Way up north in northern Saskatchewan on the 60th Parallel within sight of Northwest Territories is a massive body of almost-virgin fishing water called Ena Lake. The owners describe it–and the overall experience–as “unspoiled, uncrowded, and unforgettable.” Since I was fortunate enough to spend a few days this year, I know that slogan isn’t merely marketing hype. It’s more like an understatement.
Ena Lake Lodge is the only speck of civilization on the enormous lake and many miles of trackless wilderness in every direction, so you not only get that feeling of remoteness, you know Ena Lake and several other smaller lakes lodge guests can fish have incredibly low fishing pressure.
And the fishing is only part of the memorable experience. You can also expect exceptional hospitality akin to any five-star resort. Even better, Ena Lake Lodge is one of those increasingly rare “all exclusive” resorts. That means there are no hidden, nickel-and-dime costs. Instead, everything is included in the price, even the fishing license and open bar.
I guess that’s already enough to differentiate Ena Lake Lodge from most of the other two hundred fishing camps in northern Saskatchewan, but according to the new owners, Randy and Patty Burke, there’s more.
Even on those rare days where the wind whips up, Randy answered to my what’s-different-about-your-lodge question, you never get blown off the lake and not be able to fish.
“Ena Lake has a lot of sheltered bays and islands, so you can always find a quiet place to fish,” he explained. “If somebody wants to fish only a half-day and hang out at the lodge the rest of the day, that’s easy for us to do.”
And on even a calm day, he added, “you don’t have a 45-minute boat ride before you start fishing” because a lot of the best fishing is close by the lodge.
Another difference, according to Patty, is: “We also offer an experience attractive to couples and females.”
I’ve been to a lot of fishing lodges, and I know what she’s saying. You don’t see a lot of women at fly-in fishing lodges, but at Ena Lake, the main lodge and cabins have a tinge of that “woman’s touch” you don’t find at most fishing camps. Here, she noted, you can have a quality fishing experience without too much roughing it.
“As far as service and accommodations go,” Patty added, “we are definitely among the top lodges.”
And there is another big difference instantly obvious to anybody who goes to Ena Lake. The owners didn’t brag it up because they didn’t have to. Ena Lake Lodge is not only new, but also stately and elegant.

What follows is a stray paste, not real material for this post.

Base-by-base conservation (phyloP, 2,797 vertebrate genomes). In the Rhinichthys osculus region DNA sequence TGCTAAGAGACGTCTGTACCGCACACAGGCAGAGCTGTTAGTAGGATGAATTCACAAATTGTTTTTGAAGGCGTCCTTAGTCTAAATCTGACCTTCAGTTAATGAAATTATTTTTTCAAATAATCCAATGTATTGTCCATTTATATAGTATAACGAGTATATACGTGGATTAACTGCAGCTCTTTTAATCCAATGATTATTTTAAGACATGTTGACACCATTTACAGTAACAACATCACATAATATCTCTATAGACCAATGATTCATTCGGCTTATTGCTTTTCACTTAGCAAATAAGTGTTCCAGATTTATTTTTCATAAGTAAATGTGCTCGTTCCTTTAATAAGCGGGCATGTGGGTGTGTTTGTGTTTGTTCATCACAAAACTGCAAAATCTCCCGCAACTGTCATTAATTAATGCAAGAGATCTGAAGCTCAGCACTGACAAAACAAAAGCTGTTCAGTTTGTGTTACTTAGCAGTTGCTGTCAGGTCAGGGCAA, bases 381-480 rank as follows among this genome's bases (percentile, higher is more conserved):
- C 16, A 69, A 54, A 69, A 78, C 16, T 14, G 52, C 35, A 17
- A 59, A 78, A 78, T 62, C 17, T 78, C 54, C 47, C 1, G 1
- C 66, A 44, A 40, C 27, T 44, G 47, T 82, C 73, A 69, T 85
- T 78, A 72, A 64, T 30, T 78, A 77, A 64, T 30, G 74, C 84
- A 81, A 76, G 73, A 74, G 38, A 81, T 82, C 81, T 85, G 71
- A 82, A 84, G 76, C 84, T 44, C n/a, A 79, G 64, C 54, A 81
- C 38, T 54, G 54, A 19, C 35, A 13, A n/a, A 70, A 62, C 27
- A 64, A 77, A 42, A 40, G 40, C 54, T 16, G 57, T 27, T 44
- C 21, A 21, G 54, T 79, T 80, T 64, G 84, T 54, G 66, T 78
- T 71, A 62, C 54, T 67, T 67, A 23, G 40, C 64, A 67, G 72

Sadly, in 2004, Ena Lake Lodge burnt to the ground, and when the former owners rebuilt it, they spared little expense in making it one of the–if not, the–grandest and impressive lodgs in Saskatchewan.
Which is probably one reason the Burkes bought it, and now, they’re obviously anxious to continue the tradition of a lot of luxury surrounded by a lot of wilderness. As an example of the exceptional hospitality, the staff delivers fresh coffee, tea and pre-breakfast munchies to the guest cabins bright and early every morning. The meals are, well, fine dining, and the furnishings and décor are the nicest I’ve seen at a fly-in fishing lodge, even nicer than most drive-to resorts. (Also, for an Internet Guy like me, I have to say Ena Lake Lodge has one of the best websites I’ve seen put up by the fishing lodge industry.)
Ena Lake Lodge also caters to corporate groups, so it has the technology these customers want–satellite TV and phone and Wifi.
An entire wall is devoted to fancy plaques and photos of the biggest fish (pike and laker) of the year, and there are some real whoppers up there–50-inch pike, and 46-pound lakers. The lodge, like many others, also has “the board” with minimum lengths (40 inches for pike, 30 inches for lake trout) so guests can “make it on the board.”
And the fishing, well, there’s that, too. Ena Lake (pronounced “eenah”) is probably best known for it’s big lake trout, so we spent most of our short stay there trying to find a few of those monsters. Even though we didn’t have the best weather, we managed to hook a few, including the two biggest lakers I’ve ever gotten “on the board.”
The pike fishing is also excellent, and we spent some time casting for the water wolf and caught some nice fish–and also, fortunately, a few “eaters” we needed for shore lunch, which is a well-orchestrated treat at Ena Lake Lodge.
The guides tend to use a few established shore lunch sites, instead of impacting new sites each day, so they have filleting stands, grills and picnic tables to make lunch easier, faster and more relaxing.
In addition to expansive Ena Lake (17 miles long, 22,000 acres), the lodge has rights to portage into four smaller lakes, and it also operates one outpost camp (sleeping eight) at the far south end of the lake.
Unlike some lodges, Ena Lake guides exercise extreme care with fish to make sure they can be released properly. They don’t even like guests holding the fish for a photo op.
Even without that photo, though, your stay at Ena Lake is sure to be memorable.